Saturday, September 21, 2013

Texting the Underworld by Ellen Booraem

Opening line: “Death stalked the spider, pre-algebra book in hand.”  I've got to admit, I really like that opening.  

Texting the Underworld is about twelve year old Conor O'Neill who lives in South Boston with his parents, younger sister and next door is his Grandpa or Grump as he is lovingly called. Conor's little Irish neighborhood is home to the frequent sounds of car alarms and the screech of owls, but Grump knows that those sounds are really the “keen” of a banshee come to weep for the person about to die.  So when red-blond headed Ashling appears to Conor foretelling that someone in the O'Neill family is going to die, he knows that he must come up with a plan to protect them.  Poor Conor though doesn't know who it is and Ashling isn't telling either.  Ashling just wants to experience as much as she can of current time before completing her task for the Lady of the Other Land.  But, how will Conor keep Ashling a secret from everyone else while making sure that no one sees her keen, because if they do they too will drop dead.  

One of the strengths of Texting the Underworld is the characters. We have Conor, who is scared of spiders and is afraid to sneak out at night with his Grandpa.  Despite his flaws he is really a likable guy and grows throughout his journey. Booraem also introduces Grumps, who I really liked the best. Grumps brings with the Irish history and traditions of the O'Neill family and fills in all the necessary gaps about the lore.   And then there is Ashling, who provides the humor as she tries to learn about modern day society via Trivial Pursuit cards no less.  Booraem doesn't hold back in Texting the Underworld  with its themes of death and going so far as to place Conor in the difficult position of determining someones fate. Overall a great story that incorporated lots of mythology from Babylonian to Irish to Scottish when delving into the afterlife.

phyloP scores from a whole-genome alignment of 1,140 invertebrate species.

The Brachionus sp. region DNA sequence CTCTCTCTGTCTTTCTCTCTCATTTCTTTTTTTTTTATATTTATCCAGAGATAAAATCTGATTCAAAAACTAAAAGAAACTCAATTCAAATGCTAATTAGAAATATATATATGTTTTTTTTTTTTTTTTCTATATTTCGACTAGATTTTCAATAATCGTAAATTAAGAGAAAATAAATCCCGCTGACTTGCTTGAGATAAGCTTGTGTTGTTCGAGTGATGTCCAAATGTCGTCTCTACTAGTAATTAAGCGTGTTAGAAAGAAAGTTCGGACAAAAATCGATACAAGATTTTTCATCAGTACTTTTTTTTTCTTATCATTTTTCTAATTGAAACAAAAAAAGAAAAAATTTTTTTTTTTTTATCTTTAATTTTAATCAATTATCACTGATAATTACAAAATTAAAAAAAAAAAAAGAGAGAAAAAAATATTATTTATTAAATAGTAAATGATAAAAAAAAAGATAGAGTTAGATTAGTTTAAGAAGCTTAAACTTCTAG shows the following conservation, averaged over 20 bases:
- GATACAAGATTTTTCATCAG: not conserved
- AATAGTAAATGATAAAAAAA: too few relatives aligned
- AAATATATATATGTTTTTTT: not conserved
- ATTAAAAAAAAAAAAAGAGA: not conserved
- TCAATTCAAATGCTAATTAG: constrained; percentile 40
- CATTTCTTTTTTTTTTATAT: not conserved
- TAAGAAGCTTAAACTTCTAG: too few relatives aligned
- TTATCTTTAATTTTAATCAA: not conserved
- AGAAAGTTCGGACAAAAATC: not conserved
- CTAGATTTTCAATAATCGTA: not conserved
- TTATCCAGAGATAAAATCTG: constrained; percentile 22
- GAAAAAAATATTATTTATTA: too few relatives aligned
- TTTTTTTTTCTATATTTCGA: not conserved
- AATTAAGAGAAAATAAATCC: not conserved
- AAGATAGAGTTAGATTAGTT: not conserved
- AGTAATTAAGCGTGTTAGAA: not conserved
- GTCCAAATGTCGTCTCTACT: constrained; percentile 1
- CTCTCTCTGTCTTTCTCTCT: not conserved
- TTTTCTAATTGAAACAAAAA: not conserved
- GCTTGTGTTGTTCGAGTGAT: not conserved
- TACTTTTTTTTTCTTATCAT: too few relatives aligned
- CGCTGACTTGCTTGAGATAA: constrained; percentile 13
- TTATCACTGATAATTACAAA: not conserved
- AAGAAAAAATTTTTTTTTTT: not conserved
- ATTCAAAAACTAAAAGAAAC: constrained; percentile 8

Review copy received as a part of authors blog tour giveaway at
a big thank you to both.  
ETA: Review copy donated to school library. 

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